It seems that you argue that if Calvinism was right then there would be no need for Jesus to tell the Pharisees that they were keeping people from entering the Kingdom because God would draw them irrisistibly. The Arminian would say that Prevenient Grace would help the person to come to a sovereign decision, but the way I read your last paragraph it seems that people, the Pharisees and Scribes in this example, can stop that from happening.

    If we hold to prevenient grace being available at some point to everyone then how could a person or group of people keep one from it?

    magnus

  4. Magnus,

    Your question, “If we hold to prevenient grace being available at some point to everyone, then how could a person or group of people keep one from it?” seems to indicate that prevenient grace is irresistible, but it is not.

    Prevenient grace can be resisted by willful neglect or rejection, and the point is that someone else’s actions or words can also have an effect on someone’s response to prevenient grace.

    Seriously, until you get the notion of Irresistible Grace and other Calvinistic ideas out of your head, you will never be able to accurately understand the Arminian position, because Calvinism and Arminianism are irreconcilable. I think your main confusion on most of these matters is that you are trying to reconcile what we say against what Calvinists believe — and that will simply never happen. It is no wonder this subject frustrates you so.

    Billy

  5. Billy,

    If I gave the impression that I thought that prevenient grace was irresitible then I am sorry. That is not my question at all. I understand perfectly well that all it does is enable the person to make a decision to resist or not. My question is can someone keep me from experiencing it? It seems that is how the last paragraph reads to me at least.

    I see how it opens a can of worms for the Calvinist, but I see a can of worms for the Arminian side as well and wonder how to answer it. It seems that the article did a good job of exposing the Calvinist flaw, but now I need to know how the Arminian would answer the last paragraph.

    Also, I think you have the wrong impression of me when it comes to my leanings. I do not personally know a Calvinist. I have a dangerous amount of knowledge about it because of the cute little TULIP. I am still a devout Wesley fan and read him the most.

    magnus

  6. Magnus,

    I made the comments regarding the rain because I thought you were trying to say that if our will is thwarted in some way then it is not free. You comment, Would this not affect the will of those that were entering but were not allowed in. seemed to indicate this. I did not realize that you were thinking in terms of prevenient grace.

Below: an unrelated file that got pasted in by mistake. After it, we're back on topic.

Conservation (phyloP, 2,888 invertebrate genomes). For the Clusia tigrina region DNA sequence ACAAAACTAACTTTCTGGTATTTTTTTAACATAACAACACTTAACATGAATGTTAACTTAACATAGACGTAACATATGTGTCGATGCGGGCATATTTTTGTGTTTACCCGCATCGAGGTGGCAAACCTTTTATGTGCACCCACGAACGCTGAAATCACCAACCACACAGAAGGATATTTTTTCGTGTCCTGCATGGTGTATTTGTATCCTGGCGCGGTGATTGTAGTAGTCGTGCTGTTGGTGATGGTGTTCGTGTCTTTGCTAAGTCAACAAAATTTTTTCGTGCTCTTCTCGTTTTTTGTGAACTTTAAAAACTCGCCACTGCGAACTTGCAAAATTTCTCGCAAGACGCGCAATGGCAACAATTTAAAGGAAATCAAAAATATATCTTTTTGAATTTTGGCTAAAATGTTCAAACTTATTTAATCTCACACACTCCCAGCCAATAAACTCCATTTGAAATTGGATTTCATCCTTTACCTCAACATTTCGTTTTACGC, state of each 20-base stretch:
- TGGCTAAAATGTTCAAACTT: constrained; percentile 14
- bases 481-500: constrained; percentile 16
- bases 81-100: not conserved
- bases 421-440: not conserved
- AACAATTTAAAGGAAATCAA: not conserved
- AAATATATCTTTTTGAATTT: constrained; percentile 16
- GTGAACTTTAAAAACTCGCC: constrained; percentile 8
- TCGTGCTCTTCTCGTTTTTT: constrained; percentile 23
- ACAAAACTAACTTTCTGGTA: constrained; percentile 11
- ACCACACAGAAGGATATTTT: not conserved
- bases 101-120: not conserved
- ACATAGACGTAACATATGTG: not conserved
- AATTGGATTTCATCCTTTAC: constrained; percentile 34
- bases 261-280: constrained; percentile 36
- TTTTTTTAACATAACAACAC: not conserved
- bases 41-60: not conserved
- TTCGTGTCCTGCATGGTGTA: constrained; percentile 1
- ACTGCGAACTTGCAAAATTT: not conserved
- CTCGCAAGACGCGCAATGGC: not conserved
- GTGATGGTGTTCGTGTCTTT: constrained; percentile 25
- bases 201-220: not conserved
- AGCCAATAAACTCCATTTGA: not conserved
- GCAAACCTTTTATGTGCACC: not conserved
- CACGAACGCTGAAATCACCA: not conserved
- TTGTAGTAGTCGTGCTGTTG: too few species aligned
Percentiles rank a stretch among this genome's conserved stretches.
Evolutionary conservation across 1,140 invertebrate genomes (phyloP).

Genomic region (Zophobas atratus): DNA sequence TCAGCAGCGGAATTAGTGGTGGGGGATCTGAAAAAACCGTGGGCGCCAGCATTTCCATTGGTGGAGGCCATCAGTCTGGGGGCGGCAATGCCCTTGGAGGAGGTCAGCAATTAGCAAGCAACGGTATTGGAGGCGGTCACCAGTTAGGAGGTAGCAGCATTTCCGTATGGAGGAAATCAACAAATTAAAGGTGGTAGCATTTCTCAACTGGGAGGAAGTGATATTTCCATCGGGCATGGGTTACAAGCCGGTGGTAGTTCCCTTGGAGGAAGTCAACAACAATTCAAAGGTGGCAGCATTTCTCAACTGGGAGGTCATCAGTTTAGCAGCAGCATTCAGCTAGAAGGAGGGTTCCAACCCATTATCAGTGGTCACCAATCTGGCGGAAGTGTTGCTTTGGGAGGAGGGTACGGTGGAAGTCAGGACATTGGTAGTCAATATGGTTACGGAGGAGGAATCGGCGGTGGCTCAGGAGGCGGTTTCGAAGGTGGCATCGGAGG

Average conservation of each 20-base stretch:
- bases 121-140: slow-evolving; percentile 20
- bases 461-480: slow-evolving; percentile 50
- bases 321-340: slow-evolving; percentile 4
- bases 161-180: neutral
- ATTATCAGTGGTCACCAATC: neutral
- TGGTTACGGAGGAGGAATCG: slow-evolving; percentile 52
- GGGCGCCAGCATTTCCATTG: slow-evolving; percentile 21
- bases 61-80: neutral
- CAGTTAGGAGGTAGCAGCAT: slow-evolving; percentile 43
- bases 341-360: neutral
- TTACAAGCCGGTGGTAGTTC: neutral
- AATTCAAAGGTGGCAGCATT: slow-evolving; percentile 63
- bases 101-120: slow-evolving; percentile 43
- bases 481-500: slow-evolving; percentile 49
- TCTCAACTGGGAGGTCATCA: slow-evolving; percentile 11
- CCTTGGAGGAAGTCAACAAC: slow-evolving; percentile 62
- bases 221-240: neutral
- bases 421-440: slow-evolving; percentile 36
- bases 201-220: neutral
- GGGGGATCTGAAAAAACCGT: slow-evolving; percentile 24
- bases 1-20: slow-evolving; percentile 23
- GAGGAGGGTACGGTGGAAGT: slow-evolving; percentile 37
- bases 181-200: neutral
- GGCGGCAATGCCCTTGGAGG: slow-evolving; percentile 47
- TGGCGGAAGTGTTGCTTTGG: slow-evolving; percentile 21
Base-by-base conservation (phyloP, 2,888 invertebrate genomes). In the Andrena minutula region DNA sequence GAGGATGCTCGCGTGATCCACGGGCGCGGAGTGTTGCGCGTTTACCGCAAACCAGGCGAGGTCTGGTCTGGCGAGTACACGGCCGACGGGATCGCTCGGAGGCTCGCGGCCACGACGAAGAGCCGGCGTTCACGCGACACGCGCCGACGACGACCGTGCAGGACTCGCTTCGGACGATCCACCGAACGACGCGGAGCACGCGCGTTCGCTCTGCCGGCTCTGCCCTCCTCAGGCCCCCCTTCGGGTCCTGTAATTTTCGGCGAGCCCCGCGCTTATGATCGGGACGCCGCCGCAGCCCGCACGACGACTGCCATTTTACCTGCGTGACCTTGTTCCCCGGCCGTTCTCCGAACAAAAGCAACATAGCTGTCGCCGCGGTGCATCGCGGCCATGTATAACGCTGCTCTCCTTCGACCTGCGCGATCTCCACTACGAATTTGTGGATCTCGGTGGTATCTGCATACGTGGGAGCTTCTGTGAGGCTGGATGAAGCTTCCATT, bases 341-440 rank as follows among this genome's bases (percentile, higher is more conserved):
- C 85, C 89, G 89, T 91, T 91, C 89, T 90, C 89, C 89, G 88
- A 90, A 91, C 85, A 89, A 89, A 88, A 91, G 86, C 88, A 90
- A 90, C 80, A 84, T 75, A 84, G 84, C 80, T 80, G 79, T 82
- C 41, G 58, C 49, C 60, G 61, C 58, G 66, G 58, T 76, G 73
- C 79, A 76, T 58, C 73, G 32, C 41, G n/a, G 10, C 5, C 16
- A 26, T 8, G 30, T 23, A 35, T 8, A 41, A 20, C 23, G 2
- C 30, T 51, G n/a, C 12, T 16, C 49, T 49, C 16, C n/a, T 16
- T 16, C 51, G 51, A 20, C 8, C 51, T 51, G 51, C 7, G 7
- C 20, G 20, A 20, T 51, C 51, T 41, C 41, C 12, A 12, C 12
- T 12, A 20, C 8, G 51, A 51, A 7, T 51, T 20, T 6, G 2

The Arminian view is that God draws us by His Word and Spirit. While the Jewish people may have been drawn by God in this context, the Pharisees and Scribes were derailing their movement towards God through their actions and teachings. As I said in my last comment, we can prevent God from accomplishing His will in someone else by our teachings or actions. If that were not the case then Paul could not have said,

    “For if because of food your brother is hurt, you are no longer walking according to love. Do not destroy with food him for whom Christ died…Do not tear down the work of God for the sake of food.” [Rom. 14:14, 20].

    This poses serious problems for Calvinism in two different areas. First, if God’s grace is irresistible then we could never “tear down the work of God”. Second, if it is possible for one to perish for whom Christ died, then it is also true that Christ died even for those who eventually perish, which contradicts limited atonement.

    You said,

    If we hold to prevenient grace being available at some point to everyone then how could a person or group of people keep one from it?

    I am not sure that I agree with your definition of prevenient grace here. I do not necessarily believe everyone gets an equal opportunity to respond to the gospel, nor do I necessarily believe that one can get saved without hearing the gospel message. I only assert that when men or women are presented with the gospel they are genuinely able to respond to that message in saving faith.

  7. Magnus,

    Gotcha. And yes, I did have that impression because of what you said. Sorry.